Devit Steward liked to crack open a phone book and look for names and addresses of people he thought might have money to spare and a generous heart. Then he mailed off hand-written notes asking for a donation.
Here's the catch: Steward, 57, has been doing that from behind bars at the Snohomish County Jail, where he's serving a 180-day sentence for driving with a suspended license.
Steward said he's broke and needs money to help him get started when he gets out. A few extra bucks for the jail commissary would be nice, too.
"I use my imagination and it's not against the law," Steward said in a telephone interview from the jail. "I'm just asking for charity."
In late July, Steward sent one of his letters to John Lucas and his wife, who live in an affluent south Snohomish County neighborhood.
"When I'm released I will have nothing," Steward wrote. "I'm asking for financial help before being released. This money is to be used to rebuild my life when I'm release(d). May the LORD BLESS YOU and all that you have."
Lucas said he was surprised and concerned at the solicitation. An assistant manager at a pharmacy, Lucas said he lives in a nice neighborhood but isn't wealthy.
He said he's worried someone more vulnerable might actually send Steward money.
"I'm probably not the only one who got this," he said. "I'm sure it's a scam of some sort."
The letter Lucas received wasn't the first Steward sent. Steward said he started sending letters from behind bars 10 years ago at the Washington Corrections Center in Shelton while serving time for a vehicular homicide conviction.
"Some people may be offended by it," Steward said. "But since they've put the phone number in the phone book they've already given consent to be contacted by the public."
When Steward sent the letters from the Snohomish County Jail, he wasn't breaking any jail rules, said Jim Harms, a jail spokesman.
Indigent inmates, such as Steward, are given three letters a week in an effort to keep them connected with the outside community, Harms said. They are allowed unlimited letters to attorneys.
"I don't think it was a good idea that they allowed them to do it," Lucas said. "My wife was upset about getting something from a prisoner in jail."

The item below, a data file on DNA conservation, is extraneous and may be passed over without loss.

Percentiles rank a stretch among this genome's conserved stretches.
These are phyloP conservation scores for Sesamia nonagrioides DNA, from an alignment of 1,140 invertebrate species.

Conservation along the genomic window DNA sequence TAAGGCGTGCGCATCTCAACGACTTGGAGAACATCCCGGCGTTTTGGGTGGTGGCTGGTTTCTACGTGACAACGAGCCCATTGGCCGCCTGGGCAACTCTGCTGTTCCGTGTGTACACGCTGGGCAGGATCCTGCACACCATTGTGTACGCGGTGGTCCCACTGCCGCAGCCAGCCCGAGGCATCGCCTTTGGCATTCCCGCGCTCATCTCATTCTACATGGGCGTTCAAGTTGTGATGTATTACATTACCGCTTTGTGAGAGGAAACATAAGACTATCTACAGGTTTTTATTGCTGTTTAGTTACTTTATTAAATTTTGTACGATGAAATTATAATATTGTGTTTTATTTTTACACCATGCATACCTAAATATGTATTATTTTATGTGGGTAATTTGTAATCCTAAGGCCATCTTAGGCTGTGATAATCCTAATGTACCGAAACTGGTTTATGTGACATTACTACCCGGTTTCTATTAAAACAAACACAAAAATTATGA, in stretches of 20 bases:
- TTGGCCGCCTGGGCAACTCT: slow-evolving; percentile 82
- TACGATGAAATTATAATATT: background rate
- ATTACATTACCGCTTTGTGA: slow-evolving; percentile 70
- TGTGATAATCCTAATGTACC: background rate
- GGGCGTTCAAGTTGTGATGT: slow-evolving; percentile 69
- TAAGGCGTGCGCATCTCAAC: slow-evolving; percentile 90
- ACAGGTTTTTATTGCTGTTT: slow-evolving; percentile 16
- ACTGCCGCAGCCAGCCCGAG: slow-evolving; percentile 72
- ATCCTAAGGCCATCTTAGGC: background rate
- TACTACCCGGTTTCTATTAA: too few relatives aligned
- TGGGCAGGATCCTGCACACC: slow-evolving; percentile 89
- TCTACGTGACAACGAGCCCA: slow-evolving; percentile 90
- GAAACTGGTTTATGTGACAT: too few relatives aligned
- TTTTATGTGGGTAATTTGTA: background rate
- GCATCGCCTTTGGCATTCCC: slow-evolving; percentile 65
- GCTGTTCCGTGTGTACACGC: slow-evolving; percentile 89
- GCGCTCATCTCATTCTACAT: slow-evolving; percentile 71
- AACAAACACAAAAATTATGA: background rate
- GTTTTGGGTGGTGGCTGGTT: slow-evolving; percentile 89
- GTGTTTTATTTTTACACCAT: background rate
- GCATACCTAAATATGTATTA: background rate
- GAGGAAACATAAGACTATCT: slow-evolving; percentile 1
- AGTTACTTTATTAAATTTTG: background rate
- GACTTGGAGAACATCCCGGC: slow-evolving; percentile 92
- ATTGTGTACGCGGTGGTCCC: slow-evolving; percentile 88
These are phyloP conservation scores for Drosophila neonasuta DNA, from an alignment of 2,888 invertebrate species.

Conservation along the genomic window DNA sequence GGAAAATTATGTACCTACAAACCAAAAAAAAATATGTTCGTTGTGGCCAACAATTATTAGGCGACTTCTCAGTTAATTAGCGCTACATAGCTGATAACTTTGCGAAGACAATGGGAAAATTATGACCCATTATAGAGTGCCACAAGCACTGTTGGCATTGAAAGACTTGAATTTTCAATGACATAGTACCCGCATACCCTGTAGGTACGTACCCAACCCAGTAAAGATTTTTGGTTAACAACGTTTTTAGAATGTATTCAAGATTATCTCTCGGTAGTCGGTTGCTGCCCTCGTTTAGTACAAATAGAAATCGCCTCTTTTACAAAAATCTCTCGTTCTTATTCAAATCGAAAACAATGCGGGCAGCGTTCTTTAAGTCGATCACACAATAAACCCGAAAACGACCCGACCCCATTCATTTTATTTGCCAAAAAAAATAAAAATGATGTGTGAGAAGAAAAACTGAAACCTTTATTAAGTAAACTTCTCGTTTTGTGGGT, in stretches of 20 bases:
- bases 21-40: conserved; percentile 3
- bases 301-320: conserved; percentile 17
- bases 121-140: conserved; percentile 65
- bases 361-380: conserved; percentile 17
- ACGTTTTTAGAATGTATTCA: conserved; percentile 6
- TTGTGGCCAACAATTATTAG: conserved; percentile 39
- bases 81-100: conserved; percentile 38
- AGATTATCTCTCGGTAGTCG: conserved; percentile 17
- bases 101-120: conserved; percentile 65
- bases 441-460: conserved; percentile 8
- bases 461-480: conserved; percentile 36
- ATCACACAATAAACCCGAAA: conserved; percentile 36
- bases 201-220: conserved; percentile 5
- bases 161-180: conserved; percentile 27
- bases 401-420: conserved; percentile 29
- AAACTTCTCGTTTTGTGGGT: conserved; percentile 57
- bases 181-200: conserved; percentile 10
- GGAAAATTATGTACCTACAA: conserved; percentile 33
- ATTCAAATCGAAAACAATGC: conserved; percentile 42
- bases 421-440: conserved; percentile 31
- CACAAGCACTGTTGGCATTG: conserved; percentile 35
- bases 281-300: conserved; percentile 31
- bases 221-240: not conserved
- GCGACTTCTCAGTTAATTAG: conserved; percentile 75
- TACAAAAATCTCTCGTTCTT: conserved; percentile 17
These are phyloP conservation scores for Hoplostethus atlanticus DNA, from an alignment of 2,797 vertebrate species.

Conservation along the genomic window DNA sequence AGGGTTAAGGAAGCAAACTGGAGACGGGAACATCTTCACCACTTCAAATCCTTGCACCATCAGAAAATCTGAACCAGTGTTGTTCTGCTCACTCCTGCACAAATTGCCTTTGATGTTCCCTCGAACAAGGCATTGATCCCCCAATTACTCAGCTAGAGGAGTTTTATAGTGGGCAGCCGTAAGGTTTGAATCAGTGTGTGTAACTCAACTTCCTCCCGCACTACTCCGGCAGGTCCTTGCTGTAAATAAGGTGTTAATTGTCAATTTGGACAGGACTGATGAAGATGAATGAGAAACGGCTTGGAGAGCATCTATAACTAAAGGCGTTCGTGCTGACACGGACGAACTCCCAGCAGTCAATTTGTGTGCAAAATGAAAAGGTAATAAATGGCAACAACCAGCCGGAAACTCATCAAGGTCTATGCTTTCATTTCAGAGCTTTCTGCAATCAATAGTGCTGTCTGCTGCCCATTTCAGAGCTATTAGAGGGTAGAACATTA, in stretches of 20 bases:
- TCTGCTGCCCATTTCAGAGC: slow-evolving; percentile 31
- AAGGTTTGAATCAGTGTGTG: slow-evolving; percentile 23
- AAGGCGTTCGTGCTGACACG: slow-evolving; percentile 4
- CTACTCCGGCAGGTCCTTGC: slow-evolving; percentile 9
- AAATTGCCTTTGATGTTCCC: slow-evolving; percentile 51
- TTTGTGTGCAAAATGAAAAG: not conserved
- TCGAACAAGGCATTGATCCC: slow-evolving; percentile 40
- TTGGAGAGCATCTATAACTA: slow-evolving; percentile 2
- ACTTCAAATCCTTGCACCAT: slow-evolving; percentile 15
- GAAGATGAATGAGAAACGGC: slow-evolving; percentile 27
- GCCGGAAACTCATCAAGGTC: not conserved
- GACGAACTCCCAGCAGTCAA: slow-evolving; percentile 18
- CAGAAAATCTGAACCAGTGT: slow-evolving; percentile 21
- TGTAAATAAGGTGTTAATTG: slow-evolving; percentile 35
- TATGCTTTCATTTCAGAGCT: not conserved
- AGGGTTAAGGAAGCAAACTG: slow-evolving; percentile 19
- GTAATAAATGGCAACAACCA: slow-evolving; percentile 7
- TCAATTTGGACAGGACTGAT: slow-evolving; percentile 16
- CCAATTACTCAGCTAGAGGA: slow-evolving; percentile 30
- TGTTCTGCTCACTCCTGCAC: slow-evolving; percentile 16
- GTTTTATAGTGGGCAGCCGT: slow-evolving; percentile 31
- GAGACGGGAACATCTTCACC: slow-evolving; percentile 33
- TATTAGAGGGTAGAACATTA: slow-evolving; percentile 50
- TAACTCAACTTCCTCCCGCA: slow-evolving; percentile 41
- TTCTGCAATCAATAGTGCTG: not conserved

Steward directs people to mail money to him at the jail, or use a new Internet service, www.jpay.com, that allows people to give inmates money online.
After Lucas brought the letter to the attention of jail officials, the rules were changed, Harms said.
As of Friday, inmates no longer may solicit money from strangers, Harms said. If inmates are caught, they face possible sanctions, including loss of privileges and being placed in isolation.
"Mail should be limited to family and personal friends to maintain community ties," Harms said.
The jail provides counseling and referrals to destitute inmates to help them in the transition out of jail, he said.
"We don't give them $10 and a bus ticket," Harms said. "We try to teach them what services and programs are available in the community."
Steward said he has no intention of contacting the people he's written to when he gets out of jail.
"For the sake of their security and the sake of my security, I wouldn't want that to happen," Steward said. "I'm just looking for financial help."
Charity to the poor is a blessing, he said. It's a practice he's followed during better times.
"I certainly have contributed money to people that were lesser," Steward said. "It's God's will that we do that."
Reporter Jackson Holtz: 425-339-3437 or firstname.lastname@example.org.
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